What kinds of problems can I expect?
First, Treacher Collins syndrome, like nearly all birth defects, varies in severity from patient to patient. In fact, some cases are so mild that they are never recognized unless they are seen by specialists experienced in making such a diagnosis. In other children, the physical abnormalities of the face and ears are much more obvious and functional problems may develop.
Second, both the oral cavity (mouth) and the air passage (nose and throat) tend to be small in persons who have this syndrome. This may produce problems for the affected infant with breathing and feeding. You should be on the alert for such problems. If your infant has difficulty breathing or feeding, or has weight loss or poor weight gain, discuss your observations and concerns with your child’s primary care provider or craniofacial center. Some children who have severe breathing difficulties require an operation to improve breathing and/or feeding.
Third, cleft palate is a frequently associated conditions this syndrome. Cleft palate itself sometimes can cause feeding problems and increase the risk of middle ear problems. Your child’s primary care provider or cleft palate or craniofacial center can assist you with management of feeding problems.
The next concern after breathing and feeding is hearing. The hearing loss in Treacher Collins syndrome is usually bilateral (meaning that both ears are affected) and, while it is not severe enough to be termed “deafness,” it is severe enough to affect the ability to hear the human voice. Hearing levels can and should be measured. Depending upon the results of the testing, your child may be fitted with a hearing aid to restore his/her access to the world of sound. An early childhood program of speech and language therapy may also be recommended.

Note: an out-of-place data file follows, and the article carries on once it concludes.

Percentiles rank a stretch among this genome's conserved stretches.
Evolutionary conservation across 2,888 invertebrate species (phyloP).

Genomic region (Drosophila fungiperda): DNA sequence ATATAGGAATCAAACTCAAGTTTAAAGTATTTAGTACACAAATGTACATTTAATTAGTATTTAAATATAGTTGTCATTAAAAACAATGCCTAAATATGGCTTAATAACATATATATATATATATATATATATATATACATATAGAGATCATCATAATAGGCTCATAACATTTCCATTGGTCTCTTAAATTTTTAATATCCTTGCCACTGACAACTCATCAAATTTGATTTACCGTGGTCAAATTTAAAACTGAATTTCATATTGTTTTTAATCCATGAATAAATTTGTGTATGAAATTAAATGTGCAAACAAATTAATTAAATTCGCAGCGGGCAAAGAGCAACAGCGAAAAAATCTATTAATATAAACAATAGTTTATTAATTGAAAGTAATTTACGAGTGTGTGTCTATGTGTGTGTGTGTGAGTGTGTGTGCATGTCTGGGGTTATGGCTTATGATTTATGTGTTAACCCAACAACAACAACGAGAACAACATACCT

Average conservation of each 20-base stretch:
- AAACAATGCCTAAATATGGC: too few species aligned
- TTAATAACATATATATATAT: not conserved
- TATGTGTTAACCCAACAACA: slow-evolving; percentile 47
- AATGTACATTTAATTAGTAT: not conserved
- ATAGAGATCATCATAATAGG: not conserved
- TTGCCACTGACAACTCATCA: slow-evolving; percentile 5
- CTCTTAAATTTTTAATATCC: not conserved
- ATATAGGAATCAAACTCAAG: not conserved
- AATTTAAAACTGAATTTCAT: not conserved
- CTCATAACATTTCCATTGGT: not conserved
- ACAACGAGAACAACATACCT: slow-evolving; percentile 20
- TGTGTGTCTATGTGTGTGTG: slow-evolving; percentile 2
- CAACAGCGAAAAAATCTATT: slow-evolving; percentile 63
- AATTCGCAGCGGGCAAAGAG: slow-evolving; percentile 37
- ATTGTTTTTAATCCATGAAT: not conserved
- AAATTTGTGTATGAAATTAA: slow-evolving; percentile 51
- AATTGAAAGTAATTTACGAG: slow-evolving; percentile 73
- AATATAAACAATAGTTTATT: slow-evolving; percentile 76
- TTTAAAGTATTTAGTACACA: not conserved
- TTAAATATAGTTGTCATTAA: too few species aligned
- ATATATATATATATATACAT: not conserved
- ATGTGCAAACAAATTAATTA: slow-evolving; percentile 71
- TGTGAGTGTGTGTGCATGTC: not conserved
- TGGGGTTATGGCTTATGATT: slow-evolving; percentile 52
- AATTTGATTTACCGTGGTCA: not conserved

The fact that a hearing loss is present does not mean that your child will be dependent upon sign language. The great majority of children with this syndrome do learn to talk. However, there are several features of the syndrome, besides the hearing loss, which can affect speech and language development. Particularly in the severely affected child, the size and position of various structures inside the month (e.g., the relationship of the upper and lower teeth) may affect the ability to learn certain speech sounds will be delayed until the cleft is closed and its function restored.
You can facilitate your child’s speech and language development by (1) seeking early evaluation by a specialist in hearing (an audiologist) and a specialist in communication development (a speech/language pathologist), and (2) follow their advice with regard to the need for a hearing aid and for early therapy programs. The specialists most prepared to evaluate and manage your child are those who are members of a multidisciplinary craniofacial team.